Use this URL to cite or link to this record in EThOS: https://ethos.bl.uk/OrderDetails.do?uin=uk.bl.ethos.771629
Title: Progressing health equity in political transition : an analysis of the key determinants of health equity policy space, and its use, in Myanmar, 2006-2016
Author: Campbell, F. M.
ISNI:       0000 0004 7659 2233
Awarding Body: London School of Hygiene & Tropical Medicine
Current Institution: London School of Hygiene and Tropical Medicine (University of London)
Date of Award: 2018
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Abstract:
Myanmar has undergone significant political transition in the past decade, from military rule towards elected democracy. This research explored the premise that examining policy space for heath equity, through this transition, could provide insights into pro-equity policy-making, with potential lessons for policy-makers in Myanmar and similar contexts. The study analysed the policy space for health equity in Myanmar through 2006-2016, focussing on how different actors developed and engaged with space over time, to draw lessons and recommendations for pro-equity health policy-making in transition. A qualitative study design was used and included: (i) 29 individual semi-structured interviews with national and international policy-makers, linked to key policy initiatives and processes, over the 2006-2016 period; and (ii) a review of publicly available documents to complement interview insights. A narrative literature review on health equity in contexts with shared characteristics with Myanmar, was used to provide evidence on health equity theory and current experience and practice. Research was informed by a conceptual framework on policy space, developed from the literature. Findings showed that political transition provided an important "policy window" to develop more equitable health policy in Myanmar. Changing policy circumstances offered opportunities for advancing pro-equity policy. However, lack of visibility of health equity and long-standing inequalities were, and continue to be, important challenges to policy space. Within a changing context, actors at individual and organisational levels used a range of policy spaces to advance pro-equity health policy. Findings highlighted several key lessons for progressing health equity in political transition, which may be useful in the development of pro-equity policy in Myanmar, and other countries undergoing transition.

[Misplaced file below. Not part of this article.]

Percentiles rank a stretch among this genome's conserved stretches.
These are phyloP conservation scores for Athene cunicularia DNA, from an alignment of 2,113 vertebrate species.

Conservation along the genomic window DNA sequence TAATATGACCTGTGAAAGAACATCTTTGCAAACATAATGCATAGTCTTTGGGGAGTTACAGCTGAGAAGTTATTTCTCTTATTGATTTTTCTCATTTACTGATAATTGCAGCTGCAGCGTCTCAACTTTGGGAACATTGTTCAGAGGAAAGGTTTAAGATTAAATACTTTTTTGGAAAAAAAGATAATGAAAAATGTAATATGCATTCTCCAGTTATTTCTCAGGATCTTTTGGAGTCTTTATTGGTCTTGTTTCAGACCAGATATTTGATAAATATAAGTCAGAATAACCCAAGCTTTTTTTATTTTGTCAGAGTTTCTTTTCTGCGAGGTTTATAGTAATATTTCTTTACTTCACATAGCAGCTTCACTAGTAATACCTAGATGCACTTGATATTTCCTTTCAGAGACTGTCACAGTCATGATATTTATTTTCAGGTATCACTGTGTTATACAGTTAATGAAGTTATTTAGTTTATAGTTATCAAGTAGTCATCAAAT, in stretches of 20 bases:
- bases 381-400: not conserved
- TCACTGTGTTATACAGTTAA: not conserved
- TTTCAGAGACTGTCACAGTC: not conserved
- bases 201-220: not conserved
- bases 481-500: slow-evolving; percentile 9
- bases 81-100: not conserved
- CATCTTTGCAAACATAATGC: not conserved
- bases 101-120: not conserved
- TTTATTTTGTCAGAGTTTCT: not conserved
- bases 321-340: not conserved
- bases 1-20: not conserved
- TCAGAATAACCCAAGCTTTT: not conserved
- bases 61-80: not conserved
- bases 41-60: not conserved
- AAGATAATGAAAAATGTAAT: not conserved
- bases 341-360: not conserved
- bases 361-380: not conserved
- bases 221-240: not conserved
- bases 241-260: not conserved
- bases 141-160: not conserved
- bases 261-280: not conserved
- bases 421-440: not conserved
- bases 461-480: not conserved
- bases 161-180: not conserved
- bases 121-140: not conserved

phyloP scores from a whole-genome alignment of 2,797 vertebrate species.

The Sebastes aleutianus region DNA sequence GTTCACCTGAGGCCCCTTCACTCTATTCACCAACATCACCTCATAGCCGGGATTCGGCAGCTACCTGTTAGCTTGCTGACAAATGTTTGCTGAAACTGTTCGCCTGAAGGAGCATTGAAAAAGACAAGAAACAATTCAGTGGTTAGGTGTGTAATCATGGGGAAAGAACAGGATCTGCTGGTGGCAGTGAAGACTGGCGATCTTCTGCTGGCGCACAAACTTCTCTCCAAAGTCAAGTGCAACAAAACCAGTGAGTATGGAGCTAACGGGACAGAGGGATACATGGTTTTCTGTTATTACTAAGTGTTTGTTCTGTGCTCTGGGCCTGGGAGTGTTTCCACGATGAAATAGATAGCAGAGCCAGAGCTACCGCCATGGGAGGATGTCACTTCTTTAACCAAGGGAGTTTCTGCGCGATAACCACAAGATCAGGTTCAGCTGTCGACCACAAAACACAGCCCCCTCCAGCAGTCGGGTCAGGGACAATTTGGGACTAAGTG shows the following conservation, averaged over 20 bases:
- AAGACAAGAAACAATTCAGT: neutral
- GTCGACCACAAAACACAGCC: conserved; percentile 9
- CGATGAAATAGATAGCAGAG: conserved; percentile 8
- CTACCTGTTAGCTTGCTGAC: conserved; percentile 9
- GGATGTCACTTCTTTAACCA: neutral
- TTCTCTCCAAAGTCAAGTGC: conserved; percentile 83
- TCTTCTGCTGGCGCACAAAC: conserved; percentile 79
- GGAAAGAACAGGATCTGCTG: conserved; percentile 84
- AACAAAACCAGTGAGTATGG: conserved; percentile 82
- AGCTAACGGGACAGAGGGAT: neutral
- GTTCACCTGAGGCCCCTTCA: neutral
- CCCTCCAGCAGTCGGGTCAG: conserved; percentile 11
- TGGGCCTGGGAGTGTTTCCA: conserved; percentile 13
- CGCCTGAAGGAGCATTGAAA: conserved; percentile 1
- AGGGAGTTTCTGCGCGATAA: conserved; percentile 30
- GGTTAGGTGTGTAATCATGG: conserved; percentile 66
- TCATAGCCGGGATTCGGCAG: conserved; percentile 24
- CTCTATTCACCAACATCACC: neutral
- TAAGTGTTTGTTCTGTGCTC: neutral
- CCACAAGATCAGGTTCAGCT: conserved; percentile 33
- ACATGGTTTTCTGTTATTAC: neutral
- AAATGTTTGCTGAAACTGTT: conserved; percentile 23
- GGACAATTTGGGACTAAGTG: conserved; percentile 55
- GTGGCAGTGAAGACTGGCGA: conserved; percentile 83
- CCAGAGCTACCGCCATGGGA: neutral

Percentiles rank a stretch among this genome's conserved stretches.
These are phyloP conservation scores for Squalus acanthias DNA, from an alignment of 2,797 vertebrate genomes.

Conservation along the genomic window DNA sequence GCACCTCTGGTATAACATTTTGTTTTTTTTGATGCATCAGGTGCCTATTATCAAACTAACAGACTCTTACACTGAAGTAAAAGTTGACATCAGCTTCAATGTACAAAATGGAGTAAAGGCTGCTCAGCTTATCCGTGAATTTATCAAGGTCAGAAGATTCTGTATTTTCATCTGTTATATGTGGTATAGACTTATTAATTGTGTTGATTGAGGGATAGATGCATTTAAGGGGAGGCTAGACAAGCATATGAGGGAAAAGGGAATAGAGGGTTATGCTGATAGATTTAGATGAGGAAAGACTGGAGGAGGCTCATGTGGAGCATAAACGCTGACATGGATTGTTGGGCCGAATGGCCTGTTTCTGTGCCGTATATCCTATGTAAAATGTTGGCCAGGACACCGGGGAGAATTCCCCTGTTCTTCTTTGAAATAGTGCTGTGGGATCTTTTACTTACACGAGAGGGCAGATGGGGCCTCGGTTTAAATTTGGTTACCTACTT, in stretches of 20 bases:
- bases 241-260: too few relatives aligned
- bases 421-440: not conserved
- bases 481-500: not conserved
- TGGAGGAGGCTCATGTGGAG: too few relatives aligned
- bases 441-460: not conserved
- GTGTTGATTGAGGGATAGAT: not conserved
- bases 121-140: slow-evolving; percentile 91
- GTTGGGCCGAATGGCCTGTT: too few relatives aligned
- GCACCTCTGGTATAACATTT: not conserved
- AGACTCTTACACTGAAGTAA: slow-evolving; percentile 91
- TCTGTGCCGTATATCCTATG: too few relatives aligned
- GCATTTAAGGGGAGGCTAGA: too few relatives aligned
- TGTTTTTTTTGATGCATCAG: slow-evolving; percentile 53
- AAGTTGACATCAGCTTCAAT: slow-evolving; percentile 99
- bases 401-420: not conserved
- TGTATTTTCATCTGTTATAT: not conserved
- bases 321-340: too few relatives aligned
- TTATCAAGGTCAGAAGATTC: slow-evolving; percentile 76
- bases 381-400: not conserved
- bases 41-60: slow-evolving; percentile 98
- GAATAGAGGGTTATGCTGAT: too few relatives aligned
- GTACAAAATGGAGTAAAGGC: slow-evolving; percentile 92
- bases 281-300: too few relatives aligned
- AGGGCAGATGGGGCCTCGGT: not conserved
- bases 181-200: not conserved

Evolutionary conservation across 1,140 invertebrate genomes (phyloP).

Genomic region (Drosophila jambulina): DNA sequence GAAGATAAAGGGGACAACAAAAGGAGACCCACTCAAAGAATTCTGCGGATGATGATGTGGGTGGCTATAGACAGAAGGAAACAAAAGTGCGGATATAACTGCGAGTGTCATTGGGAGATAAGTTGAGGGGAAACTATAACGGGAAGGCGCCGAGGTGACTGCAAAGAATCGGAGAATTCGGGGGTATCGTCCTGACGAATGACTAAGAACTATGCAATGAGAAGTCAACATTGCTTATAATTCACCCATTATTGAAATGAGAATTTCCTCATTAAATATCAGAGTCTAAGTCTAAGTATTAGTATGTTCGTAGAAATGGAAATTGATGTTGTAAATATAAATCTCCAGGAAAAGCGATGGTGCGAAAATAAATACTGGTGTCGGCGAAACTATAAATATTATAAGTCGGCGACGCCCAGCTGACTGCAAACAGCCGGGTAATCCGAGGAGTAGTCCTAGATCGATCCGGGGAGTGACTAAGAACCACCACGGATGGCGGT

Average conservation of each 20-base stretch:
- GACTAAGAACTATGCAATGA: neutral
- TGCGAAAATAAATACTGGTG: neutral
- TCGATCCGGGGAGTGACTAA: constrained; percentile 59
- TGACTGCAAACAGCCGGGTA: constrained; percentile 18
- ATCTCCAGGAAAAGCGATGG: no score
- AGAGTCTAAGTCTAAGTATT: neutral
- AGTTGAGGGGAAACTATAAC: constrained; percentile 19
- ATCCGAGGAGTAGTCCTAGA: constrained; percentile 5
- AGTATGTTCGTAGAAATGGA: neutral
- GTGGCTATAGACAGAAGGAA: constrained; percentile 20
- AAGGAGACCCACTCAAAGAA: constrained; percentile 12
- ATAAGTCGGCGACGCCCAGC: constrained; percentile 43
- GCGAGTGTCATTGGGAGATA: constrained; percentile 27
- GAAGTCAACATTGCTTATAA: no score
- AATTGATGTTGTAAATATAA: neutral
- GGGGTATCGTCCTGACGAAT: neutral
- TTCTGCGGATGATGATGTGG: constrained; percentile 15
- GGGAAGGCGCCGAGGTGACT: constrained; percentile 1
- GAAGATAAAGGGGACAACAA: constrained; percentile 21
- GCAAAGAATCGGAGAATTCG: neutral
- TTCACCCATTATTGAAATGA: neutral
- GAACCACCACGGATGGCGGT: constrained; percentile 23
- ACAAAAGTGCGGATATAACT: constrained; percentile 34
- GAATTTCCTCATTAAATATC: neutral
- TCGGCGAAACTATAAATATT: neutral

Supervisor: Balabanova, D. ; Howard, N. Sponsor: Not available
Qualification Name: Thesis (D.P.H.) Qualification Level: Doctoral
EThOS ID: uk.bl.ethos.771629  DOI:
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